France: New mobilisations called as campaign steps up to defend workers’ rights

Issue 
March 9 mobilisation against the “El Khomri” labour law.

French workers and students are set to hold a new national mobilisation against the “El Khomri” labour law, which undermines workers’ rights.

The protest is the 14th national mobilisation in the campaign against the law this year — but the first since the law was forced through parliament without a vote and since France's summer holidays.

This break adds to what has already been a difficult campaign for France’s militant worker and student groups. They have faced overcome the opposition to mobilisations by more conservative worker and student groups and significant levels of state repression in the context of a state of emergency in place since November.

The new work law represents a significant deregulation of France’s employment law, similar to the neoliberal deregulation that has occurred in other Western countries. Indeed, many of the changes seem mild in comparison to conditions in Australia because France’s labour movement has successfully fought off or managed to limit the impact of the previous assaults on their working rights over the past 20 years.

A central aspect of the law is greater ability for enterprise and industry wide agreements to undermine France’s labour code. This includes allowing agreements to cut penalty rates for overtime and increase working hours. The law also makes it easier for enterprise and industry agreements to be reached by removing the ability for unions representing 50% or more of workers covered by an agreement to veto the agreement.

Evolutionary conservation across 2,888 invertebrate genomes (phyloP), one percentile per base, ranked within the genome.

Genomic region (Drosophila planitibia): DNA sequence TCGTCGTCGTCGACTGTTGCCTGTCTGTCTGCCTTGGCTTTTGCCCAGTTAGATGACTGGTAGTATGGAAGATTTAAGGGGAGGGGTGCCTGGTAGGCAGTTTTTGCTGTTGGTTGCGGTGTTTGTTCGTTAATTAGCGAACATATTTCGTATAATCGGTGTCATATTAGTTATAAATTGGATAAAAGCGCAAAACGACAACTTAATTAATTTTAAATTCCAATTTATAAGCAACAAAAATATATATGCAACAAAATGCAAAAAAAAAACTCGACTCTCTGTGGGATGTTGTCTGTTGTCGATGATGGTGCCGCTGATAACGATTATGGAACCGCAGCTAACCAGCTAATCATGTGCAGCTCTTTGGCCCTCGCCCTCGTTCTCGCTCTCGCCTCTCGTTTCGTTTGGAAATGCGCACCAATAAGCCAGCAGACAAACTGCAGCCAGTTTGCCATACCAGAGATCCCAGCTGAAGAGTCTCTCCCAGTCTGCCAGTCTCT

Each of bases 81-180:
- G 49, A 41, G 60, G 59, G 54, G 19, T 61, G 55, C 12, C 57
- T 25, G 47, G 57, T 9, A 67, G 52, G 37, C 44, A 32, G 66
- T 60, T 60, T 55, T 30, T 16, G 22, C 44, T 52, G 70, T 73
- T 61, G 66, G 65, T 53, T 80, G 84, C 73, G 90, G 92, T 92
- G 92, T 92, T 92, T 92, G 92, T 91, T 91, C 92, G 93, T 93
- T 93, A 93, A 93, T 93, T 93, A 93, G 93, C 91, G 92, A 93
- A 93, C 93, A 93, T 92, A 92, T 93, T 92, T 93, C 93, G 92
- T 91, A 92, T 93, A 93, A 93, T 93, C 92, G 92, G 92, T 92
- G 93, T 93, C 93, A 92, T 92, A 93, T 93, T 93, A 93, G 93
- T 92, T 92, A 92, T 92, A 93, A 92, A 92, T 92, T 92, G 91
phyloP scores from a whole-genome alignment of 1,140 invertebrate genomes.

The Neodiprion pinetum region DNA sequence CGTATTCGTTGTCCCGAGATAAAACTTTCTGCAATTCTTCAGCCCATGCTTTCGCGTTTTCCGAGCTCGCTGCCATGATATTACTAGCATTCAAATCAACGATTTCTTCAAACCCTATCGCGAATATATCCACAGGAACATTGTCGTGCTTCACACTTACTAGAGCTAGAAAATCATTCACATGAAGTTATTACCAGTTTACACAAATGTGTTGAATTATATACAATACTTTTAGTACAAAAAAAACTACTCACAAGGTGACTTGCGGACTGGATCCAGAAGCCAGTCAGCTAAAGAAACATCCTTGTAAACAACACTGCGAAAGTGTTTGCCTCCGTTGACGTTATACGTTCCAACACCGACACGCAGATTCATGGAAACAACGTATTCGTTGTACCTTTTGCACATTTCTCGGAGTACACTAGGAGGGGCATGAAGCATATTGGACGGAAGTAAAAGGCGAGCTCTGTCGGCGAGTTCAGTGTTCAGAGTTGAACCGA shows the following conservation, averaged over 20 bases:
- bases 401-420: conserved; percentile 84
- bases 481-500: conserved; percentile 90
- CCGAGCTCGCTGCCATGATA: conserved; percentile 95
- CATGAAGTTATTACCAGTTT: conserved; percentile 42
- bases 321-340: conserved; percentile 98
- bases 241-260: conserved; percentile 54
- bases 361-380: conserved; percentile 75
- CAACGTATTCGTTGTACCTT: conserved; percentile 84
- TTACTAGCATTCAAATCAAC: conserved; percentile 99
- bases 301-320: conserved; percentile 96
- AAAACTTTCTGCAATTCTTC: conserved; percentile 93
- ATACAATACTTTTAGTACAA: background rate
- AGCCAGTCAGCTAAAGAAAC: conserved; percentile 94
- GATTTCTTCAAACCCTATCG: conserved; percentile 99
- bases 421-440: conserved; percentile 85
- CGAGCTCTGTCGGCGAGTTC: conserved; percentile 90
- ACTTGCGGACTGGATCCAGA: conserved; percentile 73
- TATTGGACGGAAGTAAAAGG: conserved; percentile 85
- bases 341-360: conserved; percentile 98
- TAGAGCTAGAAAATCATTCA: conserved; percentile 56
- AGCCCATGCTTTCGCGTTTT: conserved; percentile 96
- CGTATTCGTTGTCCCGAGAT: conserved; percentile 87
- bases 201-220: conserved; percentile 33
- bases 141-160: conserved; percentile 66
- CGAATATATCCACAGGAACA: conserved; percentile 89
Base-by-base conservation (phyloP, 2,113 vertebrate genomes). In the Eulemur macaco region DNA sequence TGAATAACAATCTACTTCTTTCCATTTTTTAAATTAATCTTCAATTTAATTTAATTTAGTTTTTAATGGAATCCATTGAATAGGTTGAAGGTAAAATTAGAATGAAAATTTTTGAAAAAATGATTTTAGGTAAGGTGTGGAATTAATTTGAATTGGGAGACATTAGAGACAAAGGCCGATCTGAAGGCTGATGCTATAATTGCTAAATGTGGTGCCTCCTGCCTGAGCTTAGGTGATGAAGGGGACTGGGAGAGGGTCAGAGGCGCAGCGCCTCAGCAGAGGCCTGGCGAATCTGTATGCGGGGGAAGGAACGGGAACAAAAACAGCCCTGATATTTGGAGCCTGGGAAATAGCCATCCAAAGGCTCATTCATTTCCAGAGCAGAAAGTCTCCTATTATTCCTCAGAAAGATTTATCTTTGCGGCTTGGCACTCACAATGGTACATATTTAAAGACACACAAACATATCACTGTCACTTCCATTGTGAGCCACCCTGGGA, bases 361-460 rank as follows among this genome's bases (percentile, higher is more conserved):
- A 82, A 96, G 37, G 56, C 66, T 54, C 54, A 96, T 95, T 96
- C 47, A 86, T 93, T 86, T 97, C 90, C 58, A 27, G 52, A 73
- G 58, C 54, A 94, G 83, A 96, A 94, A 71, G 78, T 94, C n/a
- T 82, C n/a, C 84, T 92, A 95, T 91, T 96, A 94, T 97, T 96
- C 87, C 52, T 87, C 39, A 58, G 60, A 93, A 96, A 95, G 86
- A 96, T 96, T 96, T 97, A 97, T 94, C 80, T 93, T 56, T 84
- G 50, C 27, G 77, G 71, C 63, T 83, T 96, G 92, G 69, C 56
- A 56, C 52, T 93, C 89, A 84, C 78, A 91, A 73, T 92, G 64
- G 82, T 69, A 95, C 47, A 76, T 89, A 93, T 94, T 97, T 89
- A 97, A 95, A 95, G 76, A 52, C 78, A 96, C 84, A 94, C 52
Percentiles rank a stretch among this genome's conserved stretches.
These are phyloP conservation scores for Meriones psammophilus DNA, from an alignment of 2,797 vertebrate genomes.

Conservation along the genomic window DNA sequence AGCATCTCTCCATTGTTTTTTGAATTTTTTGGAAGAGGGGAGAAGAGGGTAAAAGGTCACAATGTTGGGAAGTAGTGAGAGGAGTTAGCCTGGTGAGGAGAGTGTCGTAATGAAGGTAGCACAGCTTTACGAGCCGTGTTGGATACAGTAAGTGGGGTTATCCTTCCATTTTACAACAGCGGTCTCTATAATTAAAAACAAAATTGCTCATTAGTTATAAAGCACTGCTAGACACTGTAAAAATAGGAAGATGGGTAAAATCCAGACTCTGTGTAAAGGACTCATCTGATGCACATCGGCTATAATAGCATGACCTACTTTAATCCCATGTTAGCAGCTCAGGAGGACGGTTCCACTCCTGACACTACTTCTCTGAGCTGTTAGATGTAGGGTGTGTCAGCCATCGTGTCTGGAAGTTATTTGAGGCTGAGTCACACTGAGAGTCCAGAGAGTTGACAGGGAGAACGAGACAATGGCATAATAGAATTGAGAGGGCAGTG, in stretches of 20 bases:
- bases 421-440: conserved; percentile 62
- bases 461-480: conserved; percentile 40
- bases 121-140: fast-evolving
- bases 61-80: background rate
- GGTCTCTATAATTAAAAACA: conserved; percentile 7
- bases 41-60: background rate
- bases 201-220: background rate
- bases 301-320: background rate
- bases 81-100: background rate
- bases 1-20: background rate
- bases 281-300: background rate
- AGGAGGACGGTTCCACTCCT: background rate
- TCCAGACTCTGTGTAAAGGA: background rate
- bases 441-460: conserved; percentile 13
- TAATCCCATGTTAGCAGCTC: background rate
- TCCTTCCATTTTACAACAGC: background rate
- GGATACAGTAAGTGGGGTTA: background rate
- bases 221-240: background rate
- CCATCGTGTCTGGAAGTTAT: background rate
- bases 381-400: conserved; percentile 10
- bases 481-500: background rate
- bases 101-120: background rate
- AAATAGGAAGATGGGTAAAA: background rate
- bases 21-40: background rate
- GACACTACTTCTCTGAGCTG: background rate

It also makes it easier for companies to sack workers and cancel agreements, even when companies are not experiencing financial problems.

Unpopular

The proposed laws have been deeply unpopular in France. When they were announced, a petition circulated by feminist activist and former ministerial adviser for the governing Socialist Party (PS) Caroline de Haas, attracted 200,000 signatures in its first four hours online. It quickly became the most signed online petition in France’s history and currently has more than 1.3 million signatories.

Opinion polls show 70% of French people polled are opposed to the changes.

The determination of the PS government to force through the law regardless has contributed to the collapse in popularity of President Francois Hollande and Prime Minister Manuel Valls. Hollande’s approval rating fell to 12% in July.

Opposition to the law has been strengthened by the campaign of demonstrations and industrial action by unions and students since March 9. The largest of the 13 national mobilisations so far were on March 31 and June 14, when more than 1 million people took part across France.

However, the movement has not reached the size or momentum of previous movements to defend workers rights. The 2010 movement in defence of pensions featured five nation days of protest that mobilised more than 3 million people.